“There is only one thing worse than being gossiped about,” Oscar Wilde famously wrote, “and that is not being gossiped about.” Easy for Oscar to say — he lived well before the days of JuicyCampus and mass e-mail. Our moms repeatedly told us, “If you have nothing nice to say, don’t say anything at all.” But despite their motherly scolding, we just can’t help ourselves — and neither can they.
The reality is that gossip is a substantial part of our interactions with others; researcher Jennifer Drapkin found that nearly two-thirds of adult conversation concerns people who are not in the room. Gossip fascinates us — and media coverage tends to reflect our interest. Publications from Scientific American to Cosmopolitan feature pages of commentary, advice and research on the topic. It seems puzzling; we know we shouldn’t gossip and we all know from experience that it is painful and miserable to have people gossiping about us, but we still do it. So, why can’t we stop gossiping?
Many evolutionary psychologists argue that gossip actually isn’t so bad — in fact, it has many adaptive functions. Gossip plays a critical role in how we gather necessary information, how we bond with others and how we learn what types of behavior are unacceptable. These researchers suggest that when our new sorority sisters make comments like, “Did you see what Jenny was wearing last night? And by that, I mean what she wasn’t wearing,” we learn that it isn’t cool to go out in a shirt that looks like it was sold in the lingerie department.
Ralph Rosnow, a psychologist at Temple University has gone has far as to suggest that not gossiping can be indicative of a problem, commenting that, “If people aren’t talking about other people, it’s a signal that something is wrong — that we feel socially alienated or indifferent.” Maybe the evolutionary psychologists are right, but many people remain unconvinced that gossip can all be justified as social bonding or “information sharing.”
After all, we couldn’t help but talk about O.J. (finally) going to jail, the thirteenth woman to admit she was sleeping with Tiger or Britney’s shaved head. While it is possible that we are just trying to communicate that robbery, affairs and drastic haircuts aren’t socially acceptable, that seems like an incomplete explanation. Jack Levin, a sociology and criminology professor at Northeastern University, says that the function of gossip is actually to help us make social comparisons. He suggests that reading tabloids or hearing about our neighbor’s misery over a cup of coffee makes our own problems seem less significant. This starts to tap in to what a group of psychology researchers from University of Kentucky reported in their June 2009 paper about a concept called “schadenfreude.”
The hit Broadway show Avenue Q has a whole song about schadenfreude, the feeling of happiness at the misfortune of others. One character tells another, “Sorry Nikki, human nature / Nothing I can do, it’s schadenfreude / Making me feel glad that I’m not you.” The song runs through a slew of comic and witty examples of the phenomenon — many of which tie in with the findings of the study.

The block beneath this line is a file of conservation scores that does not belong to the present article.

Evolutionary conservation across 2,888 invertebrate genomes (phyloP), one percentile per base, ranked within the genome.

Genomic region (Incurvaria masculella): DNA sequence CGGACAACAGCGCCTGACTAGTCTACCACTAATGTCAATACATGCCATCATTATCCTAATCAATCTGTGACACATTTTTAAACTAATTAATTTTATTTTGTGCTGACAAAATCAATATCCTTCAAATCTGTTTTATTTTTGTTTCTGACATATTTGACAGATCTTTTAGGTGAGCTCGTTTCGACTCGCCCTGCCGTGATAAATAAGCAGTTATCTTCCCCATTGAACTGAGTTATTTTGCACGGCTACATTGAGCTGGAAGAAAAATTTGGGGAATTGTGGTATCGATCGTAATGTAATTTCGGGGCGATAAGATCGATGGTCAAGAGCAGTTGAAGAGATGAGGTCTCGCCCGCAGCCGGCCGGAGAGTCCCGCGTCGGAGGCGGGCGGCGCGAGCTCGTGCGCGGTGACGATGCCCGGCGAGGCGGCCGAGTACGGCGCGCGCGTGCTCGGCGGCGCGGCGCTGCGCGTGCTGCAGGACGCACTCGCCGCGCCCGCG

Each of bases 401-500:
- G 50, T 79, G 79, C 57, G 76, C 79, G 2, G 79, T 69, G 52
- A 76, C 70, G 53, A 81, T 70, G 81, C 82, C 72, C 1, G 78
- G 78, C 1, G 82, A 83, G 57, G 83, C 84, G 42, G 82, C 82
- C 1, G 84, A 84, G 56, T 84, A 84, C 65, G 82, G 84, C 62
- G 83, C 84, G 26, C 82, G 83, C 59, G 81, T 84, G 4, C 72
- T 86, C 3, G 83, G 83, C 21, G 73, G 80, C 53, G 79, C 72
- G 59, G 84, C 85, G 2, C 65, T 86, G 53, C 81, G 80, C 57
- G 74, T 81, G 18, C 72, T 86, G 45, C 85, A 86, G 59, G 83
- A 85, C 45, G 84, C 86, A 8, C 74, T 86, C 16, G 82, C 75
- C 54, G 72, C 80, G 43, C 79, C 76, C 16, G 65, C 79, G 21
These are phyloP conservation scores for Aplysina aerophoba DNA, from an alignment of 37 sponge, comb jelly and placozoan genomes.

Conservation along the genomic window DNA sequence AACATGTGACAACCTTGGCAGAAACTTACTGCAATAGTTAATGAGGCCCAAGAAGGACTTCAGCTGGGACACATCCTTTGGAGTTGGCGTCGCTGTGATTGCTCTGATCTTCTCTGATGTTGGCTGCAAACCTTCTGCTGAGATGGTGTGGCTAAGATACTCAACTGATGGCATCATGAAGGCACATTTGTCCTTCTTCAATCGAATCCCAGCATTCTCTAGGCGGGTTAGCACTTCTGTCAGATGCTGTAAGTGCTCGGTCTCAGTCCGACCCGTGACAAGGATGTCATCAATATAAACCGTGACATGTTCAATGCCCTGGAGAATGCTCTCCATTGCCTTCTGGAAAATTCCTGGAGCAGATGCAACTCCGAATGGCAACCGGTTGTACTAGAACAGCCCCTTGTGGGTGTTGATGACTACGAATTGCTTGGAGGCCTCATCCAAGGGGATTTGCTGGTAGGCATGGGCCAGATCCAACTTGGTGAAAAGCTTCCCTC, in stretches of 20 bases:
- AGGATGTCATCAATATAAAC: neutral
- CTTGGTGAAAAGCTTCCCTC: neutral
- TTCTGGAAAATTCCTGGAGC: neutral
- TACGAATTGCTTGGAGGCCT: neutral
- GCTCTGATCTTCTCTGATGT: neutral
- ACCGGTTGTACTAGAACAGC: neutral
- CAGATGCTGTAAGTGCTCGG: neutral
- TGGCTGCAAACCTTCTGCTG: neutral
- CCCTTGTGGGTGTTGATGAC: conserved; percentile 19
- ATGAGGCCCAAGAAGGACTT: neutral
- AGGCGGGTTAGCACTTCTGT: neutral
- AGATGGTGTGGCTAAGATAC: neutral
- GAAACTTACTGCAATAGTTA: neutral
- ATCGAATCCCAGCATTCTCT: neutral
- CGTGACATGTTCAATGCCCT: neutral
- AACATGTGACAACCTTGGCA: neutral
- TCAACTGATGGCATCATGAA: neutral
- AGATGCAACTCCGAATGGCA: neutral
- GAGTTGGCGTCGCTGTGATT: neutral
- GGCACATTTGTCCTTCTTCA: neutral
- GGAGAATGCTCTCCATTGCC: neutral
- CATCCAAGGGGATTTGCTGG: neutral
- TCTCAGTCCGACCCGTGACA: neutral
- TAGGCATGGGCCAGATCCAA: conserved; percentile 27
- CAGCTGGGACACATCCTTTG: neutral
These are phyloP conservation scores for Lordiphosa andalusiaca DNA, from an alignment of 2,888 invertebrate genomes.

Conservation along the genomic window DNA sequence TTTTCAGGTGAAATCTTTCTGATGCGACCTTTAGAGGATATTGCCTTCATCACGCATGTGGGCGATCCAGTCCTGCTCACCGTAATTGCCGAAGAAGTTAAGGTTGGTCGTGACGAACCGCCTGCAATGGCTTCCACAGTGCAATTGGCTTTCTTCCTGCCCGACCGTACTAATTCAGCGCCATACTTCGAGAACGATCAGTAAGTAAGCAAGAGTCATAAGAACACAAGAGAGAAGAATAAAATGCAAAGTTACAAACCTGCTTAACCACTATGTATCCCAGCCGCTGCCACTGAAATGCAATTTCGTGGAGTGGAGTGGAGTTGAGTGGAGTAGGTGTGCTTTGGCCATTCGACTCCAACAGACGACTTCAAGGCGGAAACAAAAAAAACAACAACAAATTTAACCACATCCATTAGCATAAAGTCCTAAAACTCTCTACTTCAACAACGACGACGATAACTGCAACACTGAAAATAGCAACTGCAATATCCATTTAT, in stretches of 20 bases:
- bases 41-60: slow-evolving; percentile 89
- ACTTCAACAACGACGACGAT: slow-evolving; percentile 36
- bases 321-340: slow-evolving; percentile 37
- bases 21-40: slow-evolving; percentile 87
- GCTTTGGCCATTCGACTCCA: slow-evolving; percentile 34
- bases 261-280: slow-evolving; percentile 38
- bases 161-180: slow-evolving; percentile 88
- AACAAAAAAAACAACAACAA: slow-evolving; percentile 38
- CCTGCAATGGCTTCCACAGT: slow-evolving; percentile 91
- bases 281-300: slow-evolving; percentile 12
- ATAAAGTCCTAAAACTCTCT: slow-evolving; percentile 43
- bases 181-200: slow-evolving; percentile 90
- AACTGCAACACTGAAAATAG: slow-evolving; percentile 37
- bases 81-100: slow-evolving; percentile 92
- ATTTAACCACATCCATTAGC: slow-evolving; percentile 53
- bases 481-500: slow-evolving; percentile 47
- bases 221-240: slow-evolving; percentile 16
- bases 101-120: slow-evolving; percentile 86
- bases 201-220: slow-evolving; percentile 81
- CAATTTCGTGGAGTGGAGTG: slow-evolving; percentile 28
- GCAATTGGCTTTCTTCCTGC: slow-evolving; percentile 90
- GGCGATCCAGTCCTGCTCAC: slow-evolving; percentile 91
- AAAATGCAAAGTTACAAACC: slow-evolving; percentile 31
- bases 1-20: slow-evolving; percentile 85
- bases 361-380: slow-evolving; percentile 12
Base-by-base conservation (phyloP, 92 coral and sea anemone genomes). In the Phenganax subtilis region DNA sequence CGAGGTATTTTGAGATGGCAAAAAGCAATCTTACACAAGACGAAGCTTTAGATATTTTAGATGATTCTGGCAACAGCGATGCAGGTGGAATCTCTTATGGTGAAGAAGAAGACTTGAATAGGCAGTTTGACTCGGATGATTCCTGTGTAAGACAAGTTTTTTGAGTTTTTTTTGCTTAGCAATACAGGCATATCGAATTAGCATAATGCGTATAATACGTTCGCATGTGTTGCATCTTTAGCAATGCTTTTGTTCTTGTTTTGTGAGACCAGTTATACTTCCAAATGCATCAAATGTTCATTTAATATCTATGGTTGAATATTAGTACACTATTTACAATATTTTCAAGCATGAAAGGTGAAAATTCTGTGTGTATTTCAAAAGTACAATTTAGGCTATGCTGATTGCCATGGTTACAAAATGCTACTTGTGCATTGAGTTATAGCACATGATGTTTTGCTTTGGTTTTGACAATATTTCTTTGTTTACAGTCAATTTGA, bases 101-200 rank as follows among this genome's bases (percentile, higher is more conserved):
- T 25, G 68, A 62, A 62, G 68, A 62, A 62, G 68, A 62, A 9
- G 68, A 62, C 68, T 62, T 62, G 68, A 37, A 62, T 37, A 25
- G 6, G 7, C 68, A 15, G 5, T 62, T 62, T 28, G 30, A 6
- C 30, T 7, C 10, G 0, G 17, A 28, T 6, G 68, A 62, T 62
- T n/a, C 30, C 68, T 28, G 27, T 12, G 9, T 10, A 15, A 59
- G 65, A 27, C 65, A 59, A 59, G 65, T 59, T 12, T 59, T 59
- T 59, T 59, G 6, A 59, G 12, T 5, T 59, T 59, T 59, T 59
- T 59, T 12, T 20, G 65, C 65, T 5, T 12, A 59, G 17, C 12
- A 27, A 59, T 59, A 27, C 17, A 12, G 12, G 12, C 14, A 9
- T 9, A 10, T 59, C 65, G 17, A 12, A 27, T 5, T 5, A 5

In exploring the “when and why” of Schadenfreude, the Univ. of Kentucky researchers found three conditions that lead to the experience of schadenfreude. The first condition that leads us to be happy about another’s misfortune is when we gain something from their bad luck. The Avenue Q characters ask, “Don’t you feel all warm and cozy, watching people out in the rain?” If watching them makes us feel warmer — and in turn better off — we are experiencing schadenfreude. The second condition that sparks the feeling is when we feel like another’s misfortune is deserved. This may explain why we secretly smile when, as the Avenue Q song quips, exes get STDs: “Serves her right for dumping me to ‘experience’ abroad!” The third condition is when misfortune befalls someone who we envy. Britney Spears’ breakdown story is a prime example: After years of watching the teen superstar making millions, winning over fans and performing to pop-star perfection, everyone was talking about her sudden downhill spiral. The flicker of satisfaction you feel when a straight A student gets a B or a CEO gets sacked (as the song goes) may be your envy getting the best of you.
However, the concept of schadenfreude may not always just be cynical. In fact, it may sometimes be helpful not only for our minds but also for our bodies. One study of breast cancer patients found that those who heard about cancer patients who were worse off improved physically. If schadenfreude does really make us feel better about ourselves, this may offer a plausible reason why we just can’t stop gossiping about the misfortunes of our roommates, second cousins and celebrities.
Professional gossiper Perez Hilton said in an interview, “I don’t try to be objective. I don’t want to. I’m not the New York Times.” As psychology research points out, he doesn’t have to — some cynical part of us is ready to devour the stories about whatever celeb embarrassed themselves at Tuesday night’s red carpet event — maybe we’re jealous that we would never be invited, that their date is Hugh Grant or that our singing will never be to an audience other than a shampoo bottle in the shower — it doesn’t matter, we relish their misfortunes. RLD
Original Author: Emily Weinstein